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Holly Jennings on Pro-Gaming, eSports, and Arena

 

Cover detail from Arena by Holly Jennings

With a foot in reality. That’s how I prefer my science fiction. From Contact to Blade Runner to Gattaca, I love pointing at the screen and wondering, “What if that happens one day?” When I started writing my debut novel Arena, it was no different.

The inspiration, however, was years in the making.

It began with eSports

When I finished university in 2008, several of my friends traveled overseas for post-graduation vacations, business opportunities, or to teach English. Whether returning from China, Japan, or South Korea, they all came back with the same incredible news.

“You can’t believe what gaming is like over there,” they had exclaimed. “You know how we have a golf channel? They have a gaming channel. Twenty-four hours a day you watch the best of the best play games. Gamers are rock stars. No, bigger than rock stars. They’re gods.”

At the time we were all addicted to World of Warcraft, Fallout 3, and Guitar Hero, so the idea of being paid to play a video game, let alone get famous for it, was mind-blowing. But as far as I was concerned, that was overseas and would never, ever happen in North America.

Fast forward to 2013.

It was a rainy weekend and I was on a quest for story ideas, which meant I was clicking my way through Youtube videos about artificial intelligence, extra dimensions, and space weather (isn’t that how everyone spends their Saturday afternoons?). That’s when I stumbled across a documentary about pro gaming in North America.

I was thunderstruck – for about three seconds. Then, I squealed. Pro gaming was here, and thanks to technologically-driven millennials nearly every second of its existence had been recorded and uploaded to the Internet.

Looking back, the next few days of my life were fuzzy at best. I spent hours soaking in every digital moment, amazed at the depth of the world I’d uncovered. High stakes. Million dollar prizes. Sold out stadiums. Gamers viewed as athletes.

Just like traditional sports, competitive gaming had a heavy dose of corruption as well: teens hooked on energy drinks and Ritalin, managers pushing them to the physical and psychological brink, and sponsors abandoning players over a single loss. How much was true or false, I really only knew one thing…

There was a story here.

Then came Virtual Reality

Over the years, one of my favorite things about gaming has been watching its evolution. From pixel graphics to motion capture technology, from basic puzzle games to world-building that rivaled Middle Earth, the video game industry was evolving quickly – and then a Kickstarter campaign changed everything.

In 2012, Oculus proposed a crowdfunding campaign to develop a virtual reality headset and fans donated millions to see the technology brought to life. Palmer Luckey became a millionaire with the Rift, and then a billionaire when Facebook purchased it. Suddenly, dozens of companies were jumping on the virtual bandwagon. What was once mere science fiction was quickly becoming a reality.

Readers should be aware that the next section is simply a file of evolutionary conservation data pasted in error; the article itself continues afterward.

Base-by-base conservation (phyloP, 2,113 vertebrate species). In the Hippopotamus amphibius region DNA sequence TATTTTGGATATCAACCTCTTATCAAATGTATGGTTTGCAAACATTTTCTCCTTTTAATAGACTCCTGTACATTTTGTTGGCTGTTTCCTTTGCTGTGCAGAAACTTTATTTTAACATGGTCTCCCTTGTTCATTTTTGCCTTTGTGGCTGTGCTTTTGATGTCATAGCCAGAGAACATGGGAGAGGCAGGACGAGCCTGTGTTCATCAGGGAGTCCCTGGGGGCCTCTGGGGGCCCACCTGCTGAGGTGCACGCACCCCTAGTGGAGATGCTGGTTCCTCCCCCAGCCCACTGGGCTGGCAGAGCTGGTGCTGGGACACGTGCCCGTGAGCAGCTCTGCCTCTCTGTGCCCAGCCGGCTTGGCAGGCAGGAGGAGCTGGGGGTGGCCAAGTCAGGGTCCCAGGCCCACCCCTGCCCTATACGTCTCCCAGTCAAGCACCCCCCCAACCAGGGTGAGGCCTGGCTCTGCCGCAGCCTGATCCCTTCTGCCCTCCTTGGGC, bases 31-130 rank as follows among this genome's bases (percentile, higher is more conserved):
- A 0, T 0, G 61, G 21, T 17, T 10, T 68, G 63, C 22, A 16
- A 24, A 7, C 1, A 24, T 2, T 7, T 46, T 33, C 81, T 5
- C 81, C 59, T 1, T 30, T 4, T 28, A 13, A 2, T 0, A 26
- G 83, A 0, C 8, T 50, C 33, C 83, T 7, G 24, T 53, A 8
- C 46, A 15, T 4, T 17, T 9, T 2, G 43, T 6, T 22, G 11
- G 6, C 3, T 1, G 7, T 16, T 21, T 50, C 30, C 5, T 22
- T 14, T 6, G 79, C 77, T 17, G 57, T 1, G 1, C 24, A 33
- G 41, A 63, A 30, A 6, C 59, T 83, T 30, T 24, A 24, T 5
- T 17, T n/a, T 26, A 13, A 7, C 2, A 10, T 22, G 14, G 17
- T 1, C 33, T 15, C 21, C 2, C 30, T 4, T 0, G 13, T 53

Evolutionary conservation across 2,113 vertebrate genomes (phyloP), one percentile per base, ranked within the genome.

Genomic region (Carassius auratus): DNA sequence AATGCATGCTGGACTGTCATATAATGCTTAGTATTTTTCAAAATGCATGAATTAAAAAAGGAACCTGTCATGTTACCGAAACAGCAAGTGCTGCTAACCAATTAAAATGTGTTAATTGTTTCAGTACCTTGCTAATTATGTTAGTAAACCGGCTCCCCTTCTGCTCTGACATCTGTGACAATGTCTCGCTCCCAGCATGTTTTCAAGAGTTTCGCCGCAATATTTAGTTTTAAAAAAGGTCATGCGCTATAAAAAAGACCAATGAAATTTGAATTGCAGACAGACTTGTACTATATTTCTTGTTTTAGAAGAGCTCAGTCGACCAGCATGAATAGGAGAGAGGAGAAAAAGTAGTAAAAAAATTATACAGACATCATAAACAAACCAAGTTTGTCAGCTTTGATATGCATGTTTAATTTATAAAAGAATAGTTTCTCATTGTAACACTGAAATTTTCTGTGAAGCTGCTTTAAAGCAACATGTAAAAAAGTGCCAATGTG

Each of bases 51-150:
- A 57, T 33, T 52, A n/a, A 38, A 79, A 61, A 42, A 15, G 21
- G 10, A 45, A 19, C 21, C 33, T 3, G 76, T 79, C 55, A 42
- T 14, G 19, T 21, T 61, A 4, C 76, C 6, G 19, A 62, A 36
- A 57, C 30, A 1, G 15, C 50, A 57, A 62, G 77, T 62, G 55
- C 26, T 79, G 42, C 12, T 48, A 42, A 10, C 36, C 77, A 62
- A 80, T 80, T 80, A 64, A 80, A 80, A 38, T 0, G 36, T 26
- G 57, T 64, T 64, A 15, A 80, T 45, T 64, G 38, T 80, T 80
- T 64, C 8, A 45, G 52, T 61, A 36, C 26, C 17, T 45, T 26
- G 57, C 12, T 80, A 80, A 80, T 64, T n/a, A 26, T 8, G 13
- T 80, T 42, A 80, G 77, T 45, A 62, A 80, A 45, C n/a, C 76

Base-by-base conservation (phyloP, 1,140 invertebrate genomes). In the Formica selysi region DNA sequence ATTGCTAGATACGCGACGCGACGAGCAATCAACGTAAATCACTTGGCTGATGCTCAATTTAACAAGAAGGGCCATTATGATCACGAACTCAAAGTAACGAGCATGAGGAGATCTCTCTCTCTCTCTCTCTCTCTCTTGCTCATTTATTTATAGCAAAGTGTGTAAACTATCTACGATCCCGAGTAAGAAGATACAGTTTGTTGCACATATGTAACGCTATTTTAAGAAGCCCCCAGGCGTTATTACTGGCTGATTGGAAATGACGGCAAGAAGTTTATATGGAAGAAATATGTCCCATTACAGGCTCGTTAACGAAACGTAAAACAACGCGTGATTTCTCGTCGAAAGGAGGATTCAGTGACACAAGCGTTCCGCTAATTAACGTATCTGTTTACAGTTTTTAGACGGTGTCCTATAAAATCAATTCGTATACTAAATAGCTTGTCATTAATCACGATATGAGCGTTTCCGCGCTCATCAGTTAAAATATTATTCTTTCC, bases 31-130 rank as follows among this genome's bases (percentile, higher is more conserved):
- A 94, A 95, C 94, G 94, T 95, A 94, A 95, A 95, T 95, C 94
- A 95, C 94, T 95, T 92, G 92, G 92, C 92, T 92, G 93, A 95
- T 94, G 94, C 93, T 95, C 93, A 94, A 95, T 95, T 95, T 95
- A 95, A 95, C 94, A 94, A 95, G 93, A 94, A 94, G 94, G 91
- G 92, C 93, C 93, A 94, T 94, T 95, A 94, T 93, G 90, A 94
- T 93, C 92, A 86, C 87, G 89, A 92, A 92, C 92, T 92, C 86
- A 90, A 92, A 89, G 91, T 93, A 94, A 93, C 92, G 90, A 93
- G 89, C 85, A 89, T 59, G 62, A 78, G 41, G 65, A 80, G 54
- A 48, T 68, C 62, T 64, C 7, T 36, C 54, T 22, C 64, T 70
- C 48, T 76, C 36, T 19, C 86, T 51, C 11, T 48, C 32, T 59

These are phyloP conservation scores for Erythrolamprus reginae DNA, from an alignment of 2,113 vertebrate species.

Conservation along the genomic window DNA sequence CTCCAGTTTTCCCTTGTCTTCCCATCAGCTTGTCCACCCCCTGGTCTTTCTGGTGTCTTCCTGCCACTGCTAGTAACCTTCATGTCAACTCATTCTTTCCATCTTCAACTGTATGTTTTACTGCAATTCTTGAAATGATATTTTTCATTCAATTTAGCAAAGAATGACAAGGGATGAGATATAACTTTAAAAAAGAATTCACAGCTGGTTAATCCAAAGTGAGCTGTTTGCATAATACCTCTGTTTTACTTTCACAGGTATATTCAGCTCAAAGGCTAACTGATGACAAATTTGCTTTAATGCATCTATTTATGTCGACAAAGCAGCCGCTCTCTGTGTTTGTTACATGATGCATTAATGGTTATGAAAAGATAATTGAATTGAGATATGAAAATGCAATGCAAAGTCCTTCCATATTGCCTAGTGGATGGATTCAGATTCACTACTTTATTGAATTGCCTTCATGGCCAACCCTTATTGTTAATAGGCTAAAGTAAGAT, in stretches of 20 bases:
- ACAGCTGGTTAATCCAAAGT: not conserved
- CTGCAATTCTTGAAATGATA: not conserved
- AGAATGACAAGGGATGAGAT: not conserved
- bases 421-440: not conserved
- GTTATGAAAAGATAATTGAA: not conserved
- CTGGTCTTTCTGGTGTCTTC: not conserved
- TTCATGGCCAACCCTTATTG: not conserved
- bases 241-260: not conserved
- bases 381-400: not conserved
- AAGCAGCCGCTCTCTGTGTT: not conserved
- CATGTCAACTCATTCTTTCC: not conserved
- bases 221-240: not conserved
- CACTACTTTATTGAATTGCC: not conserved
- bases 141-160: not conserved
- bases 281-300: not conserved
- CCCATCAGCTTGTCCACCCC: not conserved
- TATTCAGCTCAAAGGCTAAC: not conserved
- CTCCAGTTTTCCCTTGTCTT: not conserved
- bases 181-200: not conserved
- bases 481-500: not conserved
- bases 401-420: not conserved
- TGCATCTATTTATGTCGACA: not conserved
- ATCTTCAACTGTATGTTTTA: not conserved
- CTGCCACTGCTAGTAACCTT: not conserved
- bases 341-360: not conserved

Once the idea of combining eSports with VR tech converged in my mind, the concept exploded. Thousands of words came pouring out like fourth draft material. Never before, and so far never since, had writing felt so much like fire. But while I had a world, I still didn’t have a main character to occupy it.

The last key ingredient was still on its way.

The Final Dose of Inspiration: Women as Gamers and Fighters

In 2013, Video Game High School featured Jenny Matrix as captain of the Junior Varsity FPS team, and the UFC fans debated whether Ronda Rousey could fight a man. Still, gender disparity in the world of eSports could have rivalled workplace statistics pre-WWII.

Of course, to me that meant I’d uncovered the perfect environment to introduce an unapologetic female protagonist.

Over the following weeks, every spare minute I had (and some I usually used for sleep) went into developing a diverse and emotionally complex female gamer who was fierce with her fists and even more so with her tongue. Then, I threw her into the virtual arena and pitted her against men double her size. Win or lose, she’d end every match wiping blood from the smile on her face. A fighter to her very core, she was someone who could make Kitana eat her heart out (and when we’re talking about Mortal Kombat, that could mean literally).

However, she wasn’t without her faults, doubts, contradictions, or soft spots. At times, she felt torn between her American-Chinese heritage. She’d break down. She’d cry. She’d punch things when no one was looking, and sometimes when they were. But she used both her flaws and strengths to dominate in the virtual arena, breaking stereotypes and shattering records.

Now, it’s 2016. Arena is on the shelves alongside the first at-home VR headsets, competitive gaming tournaments are being televised in prime time, and League of Legends has had its first female gamer make it to the pros. While we’re still years away from the Holodeck, for me the sweetest payoff from writing this novel is the excitement I get to see in a reader’s eyes.

“This is so realistic,” they tell me. “What if this happens one day?”

Honestly — I really hope it does.

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